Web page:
Being neighbors with Canada makes it easy to forget that like any foreign country, Canada has special requirements that must be met before being allowed to visit or stay in the country. To visit Canada, a person must:
- Have a valid travel document (such as a passport)
- Be in good health
- Satisfy an immigration officer that they have ties that will take them back to their country of origin (such as a job, home or family)
- Agree to leave Canada at the end of the visit
- Have enough money for their stay
An arrest in Georgia for a DUI can prevent entry into Canada
Many people do not that know that someone only arrested for DUI, but not yet convicted, will have the same result as if they had been found guilty. They will be considered inadmissible to Canada. A person is considered criminally inadmissible if:
- There is a trial under way
- There is a warrant out for their arrest
- Charges are pending against them
- An officer has credible information that they committed an offense outside of Canada.
A crime in the U.S. can prevent entry into Canada
Some people, even if they have met all the above requirements, are still inadmissible and are not allowed to enter the country. A person is considered inadmissible and will not be allowed to visit or stay in Canada if they have committed or have been convicted of a crime in, or outside of, Canada. This includes a conviction for driving while under the influence of alcohol or drugs.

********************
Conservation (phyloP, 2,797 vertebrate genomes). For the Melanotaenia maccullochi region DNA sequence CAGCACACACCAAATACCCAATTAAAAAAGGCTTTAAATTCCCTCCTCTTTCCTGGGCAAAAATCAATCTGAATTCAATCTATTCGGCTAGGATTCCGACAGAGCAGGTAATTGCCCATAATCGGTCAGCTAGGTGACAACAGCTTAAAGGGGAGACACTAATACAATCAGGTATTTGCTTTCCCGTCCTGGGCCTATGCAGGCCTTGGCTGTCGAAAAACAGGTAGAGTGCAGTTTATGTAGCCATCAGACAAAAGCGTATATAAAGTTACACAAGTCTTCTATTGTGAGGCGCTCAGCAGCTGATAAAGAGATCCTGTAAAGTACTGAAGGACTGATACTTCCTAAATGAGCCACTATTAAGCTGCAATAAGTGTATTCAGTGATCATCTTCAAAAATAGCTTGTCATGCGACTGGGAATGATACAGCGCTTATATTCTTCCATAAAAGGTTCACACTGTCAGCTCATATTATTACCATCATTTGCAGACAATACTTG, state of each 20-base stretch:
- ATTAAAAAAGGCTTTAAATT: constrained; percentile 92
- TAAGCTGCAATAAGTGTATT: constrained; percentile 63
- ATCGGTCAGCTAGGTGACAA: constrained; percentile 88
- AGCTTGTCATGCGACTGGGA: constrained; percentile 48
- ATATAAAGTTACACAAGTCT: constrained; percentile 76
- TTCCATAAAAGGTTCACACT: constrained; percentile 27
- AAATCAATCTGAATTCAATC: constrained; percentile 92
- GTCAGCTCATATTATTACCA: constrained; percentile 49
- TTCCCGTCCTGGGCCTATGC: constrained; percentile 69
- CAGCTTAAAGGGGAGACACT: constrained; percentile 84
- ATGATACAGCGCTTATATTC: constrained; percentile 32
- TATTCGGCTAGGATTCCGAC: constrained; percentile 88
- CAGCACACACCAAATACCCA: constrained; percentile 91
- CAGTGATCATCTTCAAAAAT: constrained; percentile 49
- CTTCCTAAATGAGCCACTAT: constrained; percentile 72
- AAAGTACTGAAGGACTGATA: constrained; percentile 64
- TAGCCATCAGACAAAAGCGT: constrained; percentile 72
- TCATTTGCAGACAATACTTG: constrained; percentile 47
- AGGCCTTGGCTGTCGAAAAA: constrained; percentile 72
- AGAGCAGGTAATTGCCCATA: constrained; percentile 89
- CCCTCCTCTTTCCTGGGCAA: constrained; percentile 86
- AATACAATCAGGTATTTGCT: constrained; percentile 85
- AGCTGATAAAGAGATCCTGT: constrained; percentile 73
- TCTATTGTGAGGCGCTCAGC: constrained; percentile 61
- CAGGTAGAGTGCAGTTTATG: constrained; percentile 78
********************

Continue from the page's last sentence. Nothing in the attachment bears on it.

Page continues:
Rehabilitation allows entry into Canada after a conviction
If a person has been deemed criminally inadmissible they may at a later point be considered rehabilitated. Rehabilitation means that the person has led a stable life and is not likely to commit new crimes. A person is eligible to apply for rehabilitation if they committed a crime outside of Canada, for which they were not charged and five years have passed since; or, if they were convicted of a crime outside of Canada and five years have passed since the end of their sentence.
To prove a person has been rehabilitated, he/she must:
- Provide proof that at least five years have passed since the end of any sentence imposed, including any parole or probation
- Show proof of a stable lifestyle, permanent residence, employment and letters of reference attesting to their good character which would show that further criminal activity is unlikely
It should be noted that an application for rehabilitation can take over one year to process. This would amount to a six-year delay in being able to enter or visit Canada as a result of a DUI arrest.
Contact the Chestney Law Firm to discuss your Georgia DUI arrest and options
At the Chestney Law Firm it’s our job to know and inform our clients of the many negative impacts a Georgia DUI conviction will have on their futures. Discussing these things with our clients helps them make the right decision as to whether they should fight their DUI charges or plead guilty.
If you or a loved one has been arrested for impaired driving in Georgia, call our Atlanta-based DUI attorneys today at 404-816-8777, or fill out the form on the bottom of this page. A Georgia DUI lawyer is available 24/7 to discuss your case.